Wonder Woman finally solves the DC problem.
I’m clearly a little late to the discussion here, after all, as I write this, Wonder Woman is not even in cinemas anymore, and everyone and their mother has already raved about the brilliance of this film. But they aren’t me, so I don’t care. On with the review.
DC has for a while now, been struggling to replicate the success of Marvel Studios. Certainly, their films are commercial hits, but until now, their output has been met with incredibly mixed receptions. It reminds me of when I was six and would pretend to be playing in my church’s band to emulate my Dad. As the drummer tapped away I would try to mimic him using pencils and some upturned paint pots. DC has lacked the patience or the right motivation to do the source material justice.
In short, DC only started their shared universe to ape Marvel and share in their success. So most of the films made at their core have been trying desperately to set up the new DCU, to the extent that they fail to put entertainment first. Wonder Woman is the first DC film that tells a coherent story, and despite a few references to Bruce Wayne, the film isn’t bogged down in connections to the wider DCU and future sequel bait.
The film isn’t perfect, the story is a rather generic hero’s journey, and the action is standard, and yet there is something surprisingly fresh about Wonder Woman. Perhaps it is the way the film avoids cliché, by looking at things from a new angle. It is a tale about a naïve hero joining a world war, which draws obvious comparisons to Captain America. However, by setting the film in the 1st World War, Patty Jenkins allows the themes to become apparent.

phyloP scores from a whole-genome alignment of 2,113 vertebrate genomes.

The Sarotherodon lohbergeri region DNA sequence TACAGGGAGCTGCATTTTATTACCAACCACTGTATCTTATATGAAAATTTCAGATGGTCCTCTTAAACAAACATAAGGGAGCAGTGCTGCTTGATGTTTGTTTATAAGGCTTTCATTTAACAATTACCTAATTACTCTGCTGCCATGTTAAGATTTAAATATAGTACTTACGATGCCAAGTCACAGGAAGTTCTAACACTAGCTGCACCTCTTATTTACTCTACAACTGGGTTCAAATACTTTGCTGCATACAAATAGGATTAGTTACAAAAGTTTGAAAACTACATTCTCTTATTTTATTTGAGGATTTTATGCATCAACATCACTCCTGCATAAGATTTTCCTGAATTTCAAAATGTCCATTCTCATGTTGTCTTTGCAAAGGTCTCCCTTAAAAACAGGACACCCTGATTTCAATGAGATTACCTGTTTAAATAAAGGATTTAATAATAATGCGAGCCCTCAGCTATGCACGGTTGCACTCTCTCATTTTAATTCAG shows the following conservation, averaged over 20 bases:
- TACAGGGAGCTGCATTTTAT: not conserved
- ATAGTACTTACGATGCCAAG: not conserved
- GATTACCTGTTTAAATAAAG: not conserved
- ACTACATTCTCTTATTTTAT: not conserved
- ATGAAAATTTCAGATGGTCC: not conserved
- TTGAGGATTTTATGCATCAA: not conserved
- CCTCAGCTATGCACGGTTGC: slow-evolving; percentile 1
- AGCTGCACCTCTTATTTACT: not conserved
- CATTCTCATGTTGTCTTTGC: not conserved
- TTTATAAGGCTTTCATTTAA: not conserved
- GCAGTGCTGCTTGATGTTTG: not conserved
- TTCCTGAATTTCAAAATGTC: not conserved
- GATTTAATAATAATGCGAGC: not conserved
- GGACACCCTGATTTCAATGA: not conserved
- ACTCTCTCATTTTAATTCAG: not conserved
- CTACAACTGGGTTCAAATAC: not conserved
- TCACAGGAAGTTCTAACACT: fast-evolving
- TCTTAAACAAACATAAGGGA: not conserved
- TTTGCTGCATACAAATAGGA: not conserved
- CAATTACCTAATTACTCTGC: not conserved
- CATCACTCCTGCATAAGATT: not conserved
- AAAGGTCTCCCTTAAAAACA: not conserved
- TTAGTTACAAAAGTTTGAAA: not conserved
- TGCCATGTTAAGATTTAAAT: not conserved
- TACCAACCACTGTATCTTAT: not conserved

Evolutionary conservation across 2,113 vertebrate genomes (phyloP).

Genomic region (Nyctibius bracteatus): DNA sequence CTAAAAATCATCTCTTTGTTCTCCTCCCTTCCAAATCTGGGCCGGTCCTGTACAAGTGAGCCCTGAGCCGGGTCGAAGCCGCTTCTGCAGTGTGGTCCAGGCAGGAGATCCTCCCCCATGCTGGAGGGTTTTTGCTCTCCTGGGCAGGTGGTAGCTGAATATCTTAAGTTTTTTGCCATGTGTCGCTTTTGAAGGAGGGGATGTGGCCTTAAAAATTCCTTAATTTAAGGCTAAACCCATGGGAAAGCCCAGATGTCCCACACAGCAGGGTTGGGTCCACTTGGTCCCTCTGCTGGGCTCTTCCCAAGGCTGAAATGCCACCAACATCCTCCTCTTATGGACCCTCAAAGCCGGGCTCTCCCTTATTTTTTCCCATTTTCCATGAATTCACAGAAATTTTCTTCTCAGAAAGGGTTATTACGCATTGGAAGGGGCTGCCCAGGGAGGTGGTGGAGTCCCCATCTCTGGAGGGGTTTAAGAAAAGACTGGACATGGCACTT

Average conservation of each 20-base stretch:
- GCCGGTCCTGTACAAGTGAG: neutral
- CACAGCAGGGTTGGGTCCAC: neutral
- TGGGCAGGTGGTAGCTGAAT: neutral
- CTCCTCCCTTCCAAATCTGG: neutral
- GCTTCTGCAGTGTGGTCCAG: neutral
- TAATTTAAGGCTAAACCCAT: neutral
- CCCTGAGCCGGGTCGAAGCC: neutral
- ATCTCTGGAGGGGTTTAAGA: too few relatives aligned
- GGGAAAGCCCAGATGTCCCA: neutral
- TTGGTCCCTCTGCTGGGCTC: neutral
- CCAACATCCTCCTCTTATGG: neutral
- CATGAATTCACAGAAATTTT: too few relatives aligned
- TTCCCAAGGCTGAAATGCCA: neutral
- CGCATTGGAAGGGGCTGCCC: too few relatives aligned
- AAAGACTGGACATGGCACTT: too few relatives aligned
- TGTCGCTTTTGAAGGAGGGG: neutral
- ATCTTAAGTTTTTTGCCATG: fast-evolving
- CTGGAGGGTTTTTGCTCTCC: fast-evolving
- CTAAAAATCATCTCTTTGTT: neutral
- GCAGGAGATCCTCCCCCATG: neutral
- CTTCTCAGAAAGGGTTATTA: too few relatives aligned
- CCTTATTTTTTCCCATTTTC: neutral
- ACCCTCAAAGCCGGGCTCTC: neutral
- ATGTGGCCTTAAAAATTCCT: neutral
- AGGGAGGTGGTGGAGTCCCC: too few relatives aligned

Diana has a simple view of the world; there is good and evil, and good needs to destroy evil. She spends most of the film thinking that if she kills Ares, all war will end, forgetting that Ares is not the cause of all war, but the embodiment of it. By putting her in a war where no side is outright evil, and the reason for it starting in the first place is complicated, we can see her come to terms with the more complex morality of the world of men. It also helps to separate the film from the events of the rest of the DCU, and keeps the focus on Diana’s story, which even Man of Steel struggled with.
At its core that is what makes Wonder Woman feel so fresh, it is a standalone film. If Marvel has a major flaw which DC should exploit, it’s that they can’t resist slipping in a lot of references, Easter eggs and hints towards future films, and this can be at the expense of the story they are trying to tell. Wonder Woman is the story of Diana joining the war, and her desire to save people. This is what drives her throughout the film; not revenge, not fighting other superheroes, saving people.
It never ceases to amaze me how many superhero stories involve half a city being destroyed, usually with hundreds of civilian casualties. Heroes disregard actual crime fighting as they battle cosmic entities, and this has its place, but Wonder Woman manages to do both. She fights a literal god, and on the way, saves French civilians from trench warfare, not for any other reason than that she wants to help, mirroring Trevor Noah’s reason for joining the war. Gal Gadot brings a wide eyed innocence, and yet battle-hardened confidence to the character which fits the tone, and never seems gullible.
That is what I love about Wonder Woman, that along with some stellar film-making and brilliant performances, Patty Jenkins has something genuinely new and interesting to offer, and she doesn’t feel bound by the failing DC formula. There are strong themes, decent story-telling and interesting, human characters. What more can you ask for?